“Sweetarts: The Politics of Exclusion, and Camping Out with Susan Sontag at the Met” (2019)
“I have a confession to make, here, lean in a little closer, I’ll whisper it:
I went to the Camp exhibition at the Met, fully expecting not to like it…”
Camp, historically a coded communication of queer identity has been recently dragged out of the closet and into the limelight with the exhibition “Camp, Notes on Fashion” (2019) at the Metropolitan Museum of Art in New York. While a lot of the fashion that was on display was kitschy, and certainly fun and clever, some of it left the exhibition vulnerable to criticism that it was not actually Camp. Also, an exhibition like this while overtly very gay-positive brings up many issues about the packaging and presentation of queer culture. This essay involves a review of the exhibition itself as well as an examination of the criteria for inclusion or (sometimes deliberate) exclusion of key elements of Camp: the abject, consumerism, and queer liberation to name a few. As well as what self-appointed arbiter of Camp, Susan Sontag inadvertently communicated about her own conflicted relationship with what would eventually become queer culture in her 1964 Partisan Review essay “Notes on Camp,” which formed the theoretical bedrock of this exhibition. Research methodology employs “grounded theory” which seeks to broaden the parameters of “data” to include ethical concerns and the voices of non-dominant groups, who are traditionally excluded from economic evaluations, and normative mainstream concerns. Research methods involve an experiential review of the exhibition itself, as well as a deeper exploration of the themes on display, and an analysis of visual rhetoric and elements of queer political theory that were brought up by this type of display within this venue. As the definition of Camp is political, contextual and in a state of constant evolution, the examination of this in a museum setting provides a rich locus for analysis from queer, visual culture and social theory perspectives. In the spirit of the original Sontag article, a “Camp” list better situated in contemporaneity is also included.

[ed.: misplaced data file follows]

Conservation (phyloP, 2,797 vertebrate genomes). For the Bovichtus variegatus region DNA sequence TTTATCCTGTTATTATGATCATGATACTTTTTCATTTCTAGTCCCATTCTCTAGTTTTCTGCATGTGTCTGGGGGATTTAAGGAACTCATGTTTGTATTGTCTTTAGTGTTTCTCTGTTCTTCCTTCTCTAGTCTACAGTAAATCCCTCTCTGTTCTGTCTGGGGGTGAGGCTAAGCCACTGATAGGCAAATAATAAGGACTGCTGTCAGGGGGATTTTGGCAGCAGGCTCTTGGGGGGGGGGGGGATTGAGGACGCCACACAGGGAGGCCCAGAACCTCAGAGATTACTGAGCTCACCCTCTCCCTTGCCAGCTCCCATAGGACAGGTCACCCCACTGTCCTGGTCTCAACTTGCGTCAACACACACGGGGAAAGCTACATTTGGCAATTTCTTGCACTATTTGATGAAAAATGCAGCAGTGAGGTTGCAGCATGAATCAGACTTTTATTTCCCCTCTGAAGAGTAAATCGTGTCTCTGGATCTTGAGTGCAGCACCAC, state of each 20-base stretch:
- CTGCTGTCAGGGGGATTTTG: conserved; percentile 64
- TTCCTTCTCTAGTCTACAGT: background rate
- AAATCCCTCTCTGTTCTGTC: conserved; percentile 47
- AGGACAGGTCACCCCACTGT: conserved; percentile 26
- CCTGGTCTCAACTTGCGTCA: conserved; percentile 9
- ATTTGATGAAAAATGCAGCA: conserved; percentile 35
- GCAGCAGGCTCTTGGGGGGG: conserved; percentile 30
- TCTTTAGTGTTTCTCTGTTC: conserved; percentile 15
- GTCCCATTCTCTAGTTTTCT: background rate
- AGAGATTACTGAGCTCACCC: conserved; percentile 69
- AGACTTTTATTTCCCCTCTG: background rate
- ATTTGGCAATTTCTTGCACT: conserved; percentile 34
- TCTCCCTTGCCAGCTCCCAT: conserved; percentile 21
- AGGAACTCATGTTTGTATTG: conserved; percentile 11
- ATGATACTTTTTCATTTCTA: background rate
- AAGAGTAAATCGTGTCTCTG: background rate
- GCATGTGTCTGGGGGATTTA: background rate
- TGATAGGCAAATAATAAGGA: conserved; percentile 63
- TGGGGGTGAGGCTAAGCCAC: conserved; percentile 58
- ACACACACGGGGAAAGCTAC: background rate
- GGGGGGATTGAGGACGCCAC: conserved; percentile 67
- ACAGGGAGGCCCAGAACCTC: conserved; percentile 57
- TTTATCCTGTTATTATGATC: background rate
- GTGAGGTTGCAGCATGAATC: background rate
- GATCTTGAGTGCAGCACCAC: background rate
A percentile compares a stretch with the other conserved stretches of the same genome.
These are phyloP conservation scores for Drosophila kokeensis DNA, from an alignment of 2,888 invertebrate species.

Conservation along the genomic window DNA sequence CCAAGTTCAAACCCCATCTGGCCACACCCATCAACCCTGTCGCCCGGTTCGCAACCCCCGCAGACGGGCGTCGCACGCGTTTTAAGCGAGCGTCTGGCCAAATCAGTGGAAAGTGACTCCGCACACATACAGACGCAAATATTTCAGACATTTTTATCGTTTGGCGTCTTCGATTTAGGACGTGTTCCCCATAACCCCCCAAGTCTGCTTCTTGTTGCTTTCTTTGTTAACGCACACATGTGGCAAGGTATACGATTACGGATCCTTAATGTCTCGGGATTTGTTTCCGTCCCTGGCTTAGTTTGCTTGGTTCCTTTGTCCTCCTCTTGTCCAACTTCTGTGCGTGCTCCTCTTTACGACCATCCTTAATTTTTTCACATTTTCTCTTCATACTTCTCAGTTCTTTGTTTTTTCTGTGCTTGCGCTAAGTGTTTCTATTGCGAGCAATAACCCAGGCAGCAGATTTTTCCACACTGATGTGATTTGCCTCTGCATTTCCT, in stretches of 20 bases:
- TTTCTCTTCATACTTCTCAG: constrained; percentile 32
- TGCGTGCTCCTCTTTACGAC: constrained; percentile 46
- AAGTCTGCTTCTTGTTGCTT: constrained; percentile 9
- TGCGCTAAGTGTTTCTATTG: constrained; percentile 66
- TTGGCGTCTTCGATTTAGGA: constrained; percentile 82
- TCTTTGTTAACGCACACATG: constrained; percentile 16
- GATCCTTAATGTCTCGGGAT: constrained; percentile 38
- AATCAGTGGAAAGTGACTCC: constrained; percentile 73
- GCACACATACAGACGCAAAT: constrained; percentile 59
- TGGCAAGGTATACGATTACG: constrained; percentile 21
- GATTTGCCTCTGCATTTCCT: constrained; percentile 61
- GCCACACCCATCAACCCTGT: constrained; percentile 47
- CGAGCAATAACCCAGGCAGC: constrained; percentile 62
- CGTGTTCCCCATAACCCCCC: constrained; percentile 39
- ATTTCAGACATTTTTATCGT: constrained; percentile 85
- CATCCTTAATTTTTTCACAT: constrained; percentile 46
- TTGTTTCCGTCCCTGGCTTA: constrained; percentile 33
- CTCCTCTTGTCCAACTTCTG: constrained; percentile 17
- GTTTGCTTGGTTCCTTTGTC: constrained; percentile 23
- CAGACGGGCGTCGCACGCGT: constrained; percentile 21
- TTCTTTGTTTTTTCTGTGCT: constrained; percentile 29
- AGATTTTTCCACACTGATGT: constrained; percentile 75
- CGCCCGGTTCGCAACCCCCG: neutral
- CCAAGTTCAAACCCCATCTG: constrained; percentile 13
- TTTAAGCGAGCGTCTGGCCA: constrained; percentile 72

Full essay published in the Fashion Theory journal:
Sweetarts image. 2019. Photograph by authour.
“True Camp has all the subtlety of Jack the Ripper, it sneaks up on you, but watch out…Camp can be a razor-sharp real-time autopsy on a living subject, far more evisceration than contemplation.” (O’Connell 2019)